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Labstore1001 became unresponsive to NFS because its block device subsystem was overloaded. A combination of factors caused a cascade failure resulting in complete resource starvation for NFS.
17:30 Marc noticed NFS is slow during a fairly large copy, thinks the copy might be the cause 17:34 Initial diagnostic on labstore1001 show NFS is starved out of disk bandwidth 17:41 labstore1001 kernel stuck on kworker and bdflush processes, starved for IO 17:50 increase IO priority of NFS process hoping to improve interactive performance 18:00 minor improvements visible, some NFS service restored, but not much 18:17 _joe_ joins investigation 18:20 one of the shelves is rebuilding raid6, suspected of being an issue but reducing bandwidth does not visibly help 18:29 stoping NFS and unmounting filesystems to cold start labstore1001 18:33 cold start of labstore1001, go into MD800 BIOS to check diagnostics 18:36 No failures in the hardware reported, proceeding with boot 18:44 NFS back up, 18:53 NFS spotty at best, very high iowait still noticable with disk usage pegged 19:02 bblack joins investigation 19:33 Another cold start to do the bootstrap manually, trying to isolate the problem component 19:38 attempt to let the raid resync proceed, would take 20h at current (overly slow) rate 20:05 mark suggest tuning stripe_cache_size to increase rebuild speed. Increases efficiency tenfold. 20:08 noted how raid6 is bound to a single CPU in labstore1001's older kernel, no further improvement in raid6 speed possible 20:12 reduce rebuild speed to leave some IO bandwidth, restart NFS 20:22 NFS returns to reasonable working order, with some intermitent sluggishness 20:47 Most things return to working order, while Coren and Yuvi restore some services that did not survive the outage 21:12 All services back to normal, but iowait remains high 01:34 iowait on labstore1001 returns to normal patterns. Cause unknown as rebuild still in progress.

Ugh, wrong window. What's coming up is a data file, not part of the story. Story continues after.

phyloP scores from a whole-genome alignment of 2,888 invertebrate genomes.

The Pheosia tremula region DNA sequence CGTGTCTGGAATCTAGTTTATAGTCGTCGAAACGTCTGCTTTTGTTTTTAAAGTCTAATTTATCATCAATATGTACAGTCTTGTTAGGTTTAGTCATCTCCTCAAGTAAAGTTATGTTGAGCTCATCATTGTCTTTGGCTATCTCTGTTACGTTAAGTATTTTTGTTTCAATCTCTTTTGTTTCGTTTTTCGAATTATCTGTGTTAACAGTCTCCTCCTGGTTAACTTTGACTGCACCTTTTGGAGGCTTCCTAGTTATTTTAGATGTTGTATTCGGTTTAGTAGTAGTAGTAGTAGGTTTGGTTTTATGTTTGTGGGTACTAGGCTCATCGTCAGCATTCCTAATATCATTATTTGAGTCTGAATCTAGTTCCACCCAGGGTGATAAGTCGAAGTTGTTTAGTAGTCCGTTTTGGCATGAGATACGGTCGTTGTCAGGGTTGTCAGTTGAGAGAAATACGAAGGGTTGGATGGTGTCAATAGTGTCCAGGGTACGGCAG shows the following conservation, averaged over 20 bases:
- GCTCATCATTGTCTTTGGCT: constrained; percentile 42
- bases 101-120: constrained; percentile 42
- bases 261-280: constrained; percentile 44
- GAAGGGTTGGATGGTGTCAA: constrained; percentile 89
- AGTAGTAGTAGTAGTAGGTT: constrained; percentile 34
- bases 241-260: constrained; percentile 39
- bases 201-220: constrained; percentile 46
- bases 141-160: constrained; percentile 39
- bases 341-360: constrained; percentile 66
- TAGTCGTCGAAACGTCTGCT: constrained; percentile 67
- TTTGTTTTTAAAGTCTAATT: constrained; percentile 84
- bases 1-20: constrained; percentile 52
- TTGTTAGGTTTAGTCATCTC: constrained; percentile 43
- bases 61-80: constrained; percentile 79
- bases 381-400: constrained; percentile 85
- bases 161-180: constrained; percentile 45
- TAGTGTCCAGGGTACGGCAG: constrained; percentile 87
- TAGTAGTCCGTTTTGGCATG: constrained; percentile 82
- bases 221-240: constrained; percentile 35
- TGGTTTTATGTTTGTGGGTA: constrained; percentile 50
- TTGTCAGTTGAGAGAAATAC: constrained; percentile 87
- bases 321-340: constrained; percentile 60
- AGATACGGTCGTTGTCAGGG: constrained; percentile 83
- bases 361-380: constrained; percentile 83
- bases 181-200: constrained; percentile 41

There seems to be no single, isolable cause to the outage. Rather, a combination of factors seem to have resulted in the demand on disk bandwidth to exceed the capacity of the system to the point where cascading failure was reached. The kernel stripe_cache_size being set to the default (too small) kernel value amplified the drain on resources caused by the raid resync to the point where a buffer flush initiated by the kernel ended up starving all processes out of disk bandwidth. In addition, the older kernel (from Precise) has a bottleneck on raid6 checksum calculation being single-CPU bound that aggravated matters.
- Move to a more modern kernel as swiftly as practical https://phabricator.wikimedia.org/T94609
- make certain the stripe_cache_size setting is puppetized and applied at boot https://phabricator.wikimedia.org/T96045
- Formulate plans for getting off of raid6 for labs NFS storage. https://phabricator.wikimedia.org/T96063
- Formulate plans for reducing unnecessary NFS I/O by pushing projects to use local storage for heavy i/o traffic. https://phabricator.wikimedia.org/T96065